One evening, about a week before Christmas, there was a knock on my door. I glanced at the clock: it was nine; an unusual time for visitors. Yet, after some hesitation, I removed the latch, pulled the door open, and saw a dark shape on the stairway. Behind this form, an angry wind blew snowflakes through the air. I recognized an acquaintance, a man named Richard. He wore a heavy coat. His breath crystallized in the cold air.
“May I come in?” he asked. I heard his teeth clattering. Frozen snow covered his shoulders.
“Sure, sure,” I said and held the door open. He pushed past me through the narrow hallway and entered my room. I took his coat and we sat down at my small table. I poured him some hot tea from the samovar.
“Damned cold outside,” he said, “damned cold.” Richard was tall with broad shoulders and a rugged face. Dark curly hair crowned his head. He didn’t talk and held the cup with both his hands, obviously to chase the cold from his red hands and fingers.
“What’s up?” I asked. I was surprised by his visit, as we didn’t know each other very well. Why had he decided to turn up way at my place? After dark, with the streets deserted and the snow knee-deep?
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Many thanks to these fans that left sound comments and reviews about my books at APPLE BOOKS. Read the full comments HERE.
I especially appreciate this reader comment: “[…] I love the depth of the main character. I love that he is not a special forces green beret rough hewn survivalist sniper with limitless ammunition who’s invisible skydaddy sitting on a golden throne somewhere in the clouds, who teaches eternal and endless love, guides the survivalist’s bullets and enables him to make a footstool of the skulls of his enemies. Thank you for not going there.[…]”
—> exactly the intention of TWO JOURNEYS and FIELDS OF FIRE.
During a walk with friends in our favorite, nearby forest, we talked about the corona pandemic. At one point, someone mentioned that whatever may happen, it is a certainty that humanity will survive forever. I didn’t contradict the point at the time, as I didn’t want to be regarded as overtly pessimistic, but as the author of post-apocalyptic adventure, I have read many articles about the future of humakind and have developed my own views. Realistic and not pessimistic views, I always like to point out.
Humanity has been around for about 300,000 years, which on the scale of the birth of life on the planet (3.7 billion years ago) is a mere blink of an eye. All organisms constantly mutate and change, and although a minority of species may have survived for very long times (“living fossiles,” like jellyfish, certain types of fish or crabs, all of these are relatively primitive in structure), most organisms tend to mutate and change over time (to better adapt to modifications in their surroundings). It is a good guess that humans will also continue to mutate and evolve, so it could well be that a few hundred thousand years from now, Homo sapiens will have given rise to a new species, a Homo futuris. At that stage it might well happen that Homo sapiens will disappear, just like homo neanderthalensis did disappear about 40,000 years ago. Clearly, the overwhelming power of evolution is, by definition, not favorable for the eternal existence of any species.
More dramatically, looking back at the history of life on our planet, several mass extinctions occurred over time. The disappearance of the dinosaurs is definitely the most well-known example, but scientists have identified at least five such dramatic events over the past 500 million years. In addition, the Great Ice Age began about 2 million years and ended 10,000 years ago, and has also been identified as a major cause for the extinction of many plants and animal species; especially many mammals. The mammoth, the saber-toothed tiger and many other mega-fauna species went extinct about 10,000 years ago. Life on our planet is constantly changing, and this will continue to happen; there is no guarantee that Homo sapiens is in some way “immune” to getting extinct.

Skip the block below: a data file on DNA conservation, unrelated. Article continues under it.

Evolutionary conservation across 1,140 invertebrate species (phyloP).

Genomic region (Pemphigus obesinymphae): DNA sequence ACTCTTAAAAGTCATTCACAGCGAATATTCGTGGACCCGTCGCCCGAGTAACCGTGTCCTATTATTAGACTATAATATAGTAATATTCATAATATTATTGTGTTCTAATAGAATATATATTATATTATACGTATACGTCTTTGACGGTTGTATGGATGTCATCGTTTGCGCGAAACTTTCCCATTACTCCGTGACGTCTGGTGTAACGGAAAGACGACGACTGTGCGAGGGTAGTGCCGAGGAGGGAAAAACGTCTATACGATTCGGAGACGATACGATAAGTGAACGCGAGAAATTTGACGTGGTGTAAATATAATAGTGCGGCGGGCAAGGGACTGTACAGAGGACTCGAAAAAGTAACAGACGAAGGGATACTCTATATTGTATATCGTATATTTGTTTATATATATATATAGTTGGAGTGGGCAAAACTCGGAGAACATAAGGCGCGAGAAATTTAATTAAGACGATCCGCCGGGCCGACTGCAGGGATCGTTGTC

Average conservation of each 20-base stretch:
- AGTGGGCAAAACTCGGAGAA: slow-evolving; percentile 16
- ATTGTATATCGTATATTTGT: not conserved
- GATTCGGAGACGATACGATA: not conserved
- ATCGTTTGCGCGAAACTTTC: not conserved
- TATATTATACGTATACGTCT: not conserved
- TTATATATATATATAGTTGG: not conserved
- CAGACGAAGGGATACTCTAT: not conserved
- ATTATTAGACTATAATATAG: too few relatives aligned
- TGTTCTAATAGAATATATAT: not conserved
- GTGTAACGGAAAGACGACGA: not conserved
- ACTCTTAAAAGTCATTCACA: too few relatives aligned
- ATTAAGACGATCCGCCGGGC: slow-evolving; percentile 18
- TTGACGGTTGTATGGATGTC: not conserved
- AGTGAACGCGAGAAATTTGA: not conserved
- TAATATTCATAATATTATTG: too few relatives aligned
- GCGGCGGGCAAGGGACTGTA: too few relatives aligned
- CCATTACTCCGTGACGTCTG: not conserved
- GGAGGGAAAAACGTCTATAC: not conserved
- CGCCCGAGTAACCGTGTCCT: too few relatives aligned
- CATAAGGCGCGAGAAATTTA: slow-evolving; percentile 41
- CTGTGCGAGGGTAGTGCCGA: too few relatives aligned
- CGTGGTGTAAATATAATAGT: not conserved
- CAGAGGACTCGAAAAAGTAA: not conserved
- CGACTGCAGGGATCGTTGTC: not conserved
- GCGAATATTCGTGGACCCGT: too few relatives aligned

One could argue that humans may be able to somehow “fight” against these evolutionary trends, e.g. through the use of advanced technology. Although humankind has progressed scientifically, and inventions like antibiotics or other medications, or the advance of genomics, may offer a clue how this could be done; but realistically, the technology to safeguard our eternal survival isn’t available currently. It is questionable whether we can fight or control the evolution of our species – or if we want to do so.
On the other hand, our technological prowess is now greatly endangering our species. About 5500 years ago the earliest form of writing appeared. This was a watershed moment in humanity’s history, as it allowed the storage and dissemination of knowledge. This has led to magnificent inventions that have greatly improved our lives. Modern healthcare, more efficient production of food, better communication to tackle problems – I would argue that all of these have positive impact on our lives and help halt unnecessary disease, famine and suffering.
But let’s not fool ourselves: these technologies also encapsulate the potential to wipe out humanity in a very short timeframe. As an example, there are about 400 nuclear reactors on the planet. Should, for some reason, the maintenance of these reactors be halted, within weeks sufficient radiation would be released into the atmosphere to greatly endanger our existence (I explain this point in my soon to be published new novel). Individual humans may show considerable intelligence, but as a group we behave like primitive bacteria – as another example we continue to push back nature (e.g. through deforestation) and this is now seen as one of the reasons that the SARS, MERS, and the Corona outbreaks occurred (perhaps you should stay tuned for more pandemics in the future). And finally, through the release of copious amounts of carbondioxide into the atmosphere, humanity is changing the climate, to an extent where we can expect tremendous changes to occur in our ecosystem. Many species (for instance all the mammals larger than the cow) may will disappear, and in contrast, other species will gain more dominance: those that we regard as weeds, pests and varmints.
Humankind’s survival is not a given. This isn’t a pessimistic view, it is realism. As an optimist at heart I also believe that we are can change the tide.Read more about evolution in my other blogposts.